Friday, 22 September 2017

India needs the “Acting at Scale Strategy” to combat NCDs

05 June 2017 | Views

This invisible epidemic is an under-appreciated cause of poverty and hinders the economic development of many countries. Dr. Laxmikant Palo Regional Director - SE Asia Country Director – India, Project HOPE shares his views on NCDs in India

The burden and threat of Non-Communicable Diseases (NCDs) constitutes a major public health challenge that undermines social and economic development of India. WHO data from 2014 reflects that NCDs estimated to have caused 60% deaths in India. The probability of an Indian, in the age group of 30-70 years, dying at present from the four main Non-Communicable Diseases (NCDs) - diabetes, cancer, stroke & respiratory problems is 26%. Scientific knowledge demonstrates that the NCDs burden can be greatly reduced if cost-effective preventive and curative actions, along with interventions for prevention and control of NCDs are implemented in an effective manner.

This invisible epidemic is an under-appreciated cause of poverty and hinders the economic development of many countries.

Four critical issues hinder progress in Combating NCDs include

Lack of interventions focused on ensuring a continuum of care from community to secondary care: Revitalization and reorientation of health care services are required for early detection and management, timely referral, followup, prevent long term complications and selfmanagement. Utmost focus should be on health promotion, disease prevention, early detection and integrated care, particularly at the primary care level. Full implementation of actions in this area will lead to improve access to healthcare services, increase competence of primary health care workers, referral mechanism, and empowerment of communities and individuals for self-care and treatment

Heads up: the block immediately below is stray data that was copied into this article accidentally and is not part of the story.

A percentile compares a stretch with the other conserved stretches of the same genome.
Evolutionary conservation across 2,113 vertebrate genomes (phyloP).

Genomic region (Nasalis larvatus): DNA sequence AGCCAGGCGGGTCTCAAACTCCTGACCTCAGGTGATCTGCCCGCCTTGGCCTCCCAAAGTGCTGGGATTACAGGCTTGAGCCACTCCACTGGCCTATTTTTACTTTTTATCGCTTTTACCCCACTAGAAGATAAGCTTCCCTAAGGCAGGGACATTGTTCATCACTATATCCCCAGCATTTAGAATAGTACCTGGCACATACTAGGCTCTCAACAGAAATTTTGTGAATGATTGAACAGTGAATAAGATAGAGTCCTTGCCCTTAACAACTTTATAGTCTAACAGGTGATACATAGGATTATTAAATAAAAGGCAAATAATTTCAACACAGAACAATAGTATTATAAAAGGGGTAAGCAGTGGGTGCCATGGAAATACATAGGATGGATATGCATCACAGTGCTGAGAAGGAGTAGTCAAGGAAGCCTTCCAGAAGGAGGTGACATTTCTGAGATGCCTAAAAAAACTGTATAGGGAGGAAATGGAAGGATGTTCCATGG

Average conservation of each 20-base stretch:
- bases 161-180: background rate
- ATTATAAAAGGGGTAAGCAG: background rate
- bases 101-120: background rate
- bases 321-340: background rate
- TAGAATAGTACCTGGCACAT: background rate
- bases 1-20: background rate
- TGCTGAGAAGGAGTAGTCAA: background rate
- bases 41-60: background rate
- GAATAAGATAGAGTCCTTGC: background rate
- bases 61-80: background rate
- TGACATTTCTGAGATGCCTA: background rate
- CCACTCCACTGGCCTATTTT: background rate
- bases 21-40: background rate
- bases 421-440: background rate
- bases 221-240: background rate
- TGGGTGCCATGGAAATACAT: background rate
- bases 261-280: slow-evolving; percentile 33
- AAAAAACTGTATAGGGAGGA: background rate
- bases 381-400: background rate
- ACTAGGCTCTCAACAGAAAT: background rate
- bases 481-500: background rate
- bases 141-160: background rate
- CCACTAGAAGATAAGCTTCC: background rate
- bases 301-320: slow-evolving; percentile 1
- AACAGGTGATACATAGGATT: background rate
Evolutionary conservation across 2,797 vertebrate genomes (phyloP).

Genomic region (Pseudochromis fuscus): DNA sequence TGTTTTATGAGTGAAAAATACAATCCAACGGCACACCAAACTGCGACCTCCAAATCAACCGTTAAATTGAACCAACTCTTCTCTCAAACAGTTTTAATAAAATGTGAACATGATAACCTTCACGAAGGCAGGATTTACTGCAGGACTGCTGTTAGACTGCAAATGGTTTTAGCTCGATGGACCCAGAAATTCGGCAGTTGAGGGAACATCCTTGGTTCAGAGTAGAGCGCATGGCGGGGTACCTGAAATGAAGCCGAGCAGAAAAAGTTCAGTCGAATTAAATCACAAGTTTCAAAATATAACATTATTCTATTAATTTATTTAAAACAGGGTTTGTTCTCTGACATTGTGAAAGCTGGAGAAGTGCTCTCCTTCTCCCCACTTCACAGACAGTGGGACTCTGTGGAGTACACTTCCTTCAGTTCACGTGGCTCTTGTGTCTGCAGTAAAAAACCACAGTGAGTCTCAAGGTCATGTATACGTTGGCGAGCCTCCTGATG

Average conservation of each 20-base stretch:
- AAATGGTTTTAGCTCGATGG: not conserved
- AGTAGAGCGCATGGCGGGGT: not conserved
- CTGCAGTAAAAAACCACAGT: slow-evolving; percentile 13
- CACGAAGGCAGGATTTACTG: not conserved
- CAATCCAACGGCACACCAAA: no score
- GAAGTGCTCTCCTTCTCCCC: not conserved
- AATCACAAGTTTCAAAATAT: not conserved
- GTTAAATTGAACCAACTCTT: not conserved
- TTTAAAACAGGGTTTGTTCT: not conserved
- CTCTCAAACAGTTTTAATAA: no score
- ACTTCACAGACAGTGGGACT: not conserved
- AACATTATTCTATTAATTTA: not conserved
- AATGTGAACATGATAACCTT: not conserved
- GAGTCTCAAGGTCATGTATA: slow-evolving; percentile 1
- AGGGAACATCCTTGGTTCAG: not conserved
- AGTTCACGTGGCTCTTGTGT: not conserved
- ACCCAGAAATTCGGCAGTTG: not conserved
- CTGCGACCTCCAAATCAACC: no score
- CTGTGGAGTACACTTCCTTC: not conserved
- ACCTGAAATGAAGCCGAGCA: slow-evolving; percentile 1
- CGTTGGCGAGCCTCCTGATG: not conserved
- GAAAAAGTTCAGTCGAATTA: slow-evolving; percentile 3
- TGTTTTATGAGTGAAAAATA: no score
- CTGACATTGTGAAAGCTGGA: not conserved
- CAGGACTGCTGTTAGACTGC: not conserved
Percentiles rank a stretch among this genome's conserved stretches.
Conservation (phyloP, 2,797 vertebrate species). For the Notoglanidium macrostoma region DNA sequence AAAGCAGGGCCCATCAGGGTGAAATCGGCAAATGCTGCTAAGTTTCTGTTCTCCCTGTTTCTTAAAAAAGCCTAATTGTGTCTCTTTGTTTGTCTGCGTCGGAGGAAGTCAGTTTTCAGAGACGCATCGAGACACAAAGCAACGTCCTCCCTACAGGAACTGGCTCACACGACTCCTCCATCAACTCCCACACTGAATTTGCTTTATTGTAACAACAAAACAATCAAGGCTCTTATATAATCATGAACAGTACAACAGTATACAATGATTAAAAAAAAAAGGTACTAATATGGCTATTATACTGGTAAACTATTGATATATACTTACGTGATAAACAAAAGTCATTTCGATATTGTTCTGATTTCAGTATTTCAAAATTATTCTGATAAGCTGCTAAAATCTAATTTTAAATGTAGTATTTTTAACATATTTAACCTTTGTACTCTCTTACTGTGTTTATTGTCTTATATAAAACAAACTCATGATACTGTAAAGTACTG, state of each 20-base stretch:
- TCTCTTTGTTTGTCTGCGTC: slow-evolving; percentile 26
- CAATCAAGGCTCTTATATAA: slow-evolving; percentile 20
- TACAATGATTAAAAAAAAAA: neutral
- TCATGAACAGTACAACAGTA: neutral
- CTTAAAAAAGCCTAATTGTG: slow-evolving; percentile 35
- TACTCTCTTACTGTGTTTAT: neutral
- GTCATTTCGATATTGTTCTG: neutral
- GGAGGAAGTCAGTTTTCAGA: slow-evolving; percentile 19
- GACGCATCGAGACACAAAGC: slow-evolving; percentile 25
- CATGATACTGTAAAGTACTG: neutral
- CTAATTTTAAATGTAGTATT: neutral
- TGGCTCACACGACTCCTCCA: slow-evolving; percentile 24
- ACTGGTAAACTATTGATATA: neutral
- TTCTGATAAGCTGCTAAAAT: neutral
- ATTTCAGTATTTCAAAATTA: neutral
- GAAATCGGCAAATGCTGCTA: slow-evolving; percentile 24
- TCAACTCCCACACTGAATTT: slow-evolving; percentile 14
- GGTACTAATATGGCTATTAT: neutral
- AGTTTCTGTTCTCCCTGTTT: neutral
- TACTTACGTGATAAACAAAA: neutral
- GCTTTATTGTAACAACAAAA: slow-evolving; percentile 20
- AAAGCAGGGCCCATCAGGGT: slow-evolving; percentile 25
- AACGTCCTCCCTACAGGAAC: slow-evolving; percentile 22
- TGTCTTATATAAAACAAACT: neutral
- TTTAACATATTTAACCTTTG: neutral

Inadequate knowledge & skills of health care workers:

Access to better health care by skilled professionals is a challenge. It is essential to assess the very diverse health-care needs of people with NCDs and design training programmes accordingly so that the health worker has the required skills to support on prevention, care and management of NCDs. The focus needs to be on continuum of learning from pre-service to in-service to ensure consistency and enhanced performance of the health workers.

Insufficient operational lessons to implement NCD programs:

The National Program for Prevention and Control of Cancer, Diabetes, Cardiovascular Disease and Stroke (NPCDCS) guideline of India has prioritized health promotion and preventive services to the general population as well as holistic care to the people with NCDs at the primary, secondary and tertiary levels of health-care with integrated management and a strong monitoring system for making services universally accessible. However, there are many operational challenges to implement the NPCDCS guidelines. Capturing the implementation lessons and improving operational aspects of the NPCDCS is essential.

Inadequate resource allocation to deliver critical interventions:

India need to find possible solutions for how healthcare systems can bridge the resource gap to deliver appropriate services for care and management of NCDs. Considering the magnitude of the problem adequate financial resource allocation is critical both from public and private sector. The lead health sector development and funding agencies need to prioritize their resource for NCDs. Inadequate funding will be a difficulty to achieve the desired targets of India in reducing deaths due to NCDs by 25% by 2025.

Within this context, successful plan and execution of population based screening, effective program implementation; and policy dialogue require transformational thinking to scale NCD programs in India.  Working towards engaging stakeholders for increased government and private sector resource allocations for NCDs & performance actions are the way forward to scale NCDs interventions in India. The pressing need is “Acting at Scale Strategy” to Combat NCDs which requires new thinking and collaborative actions.

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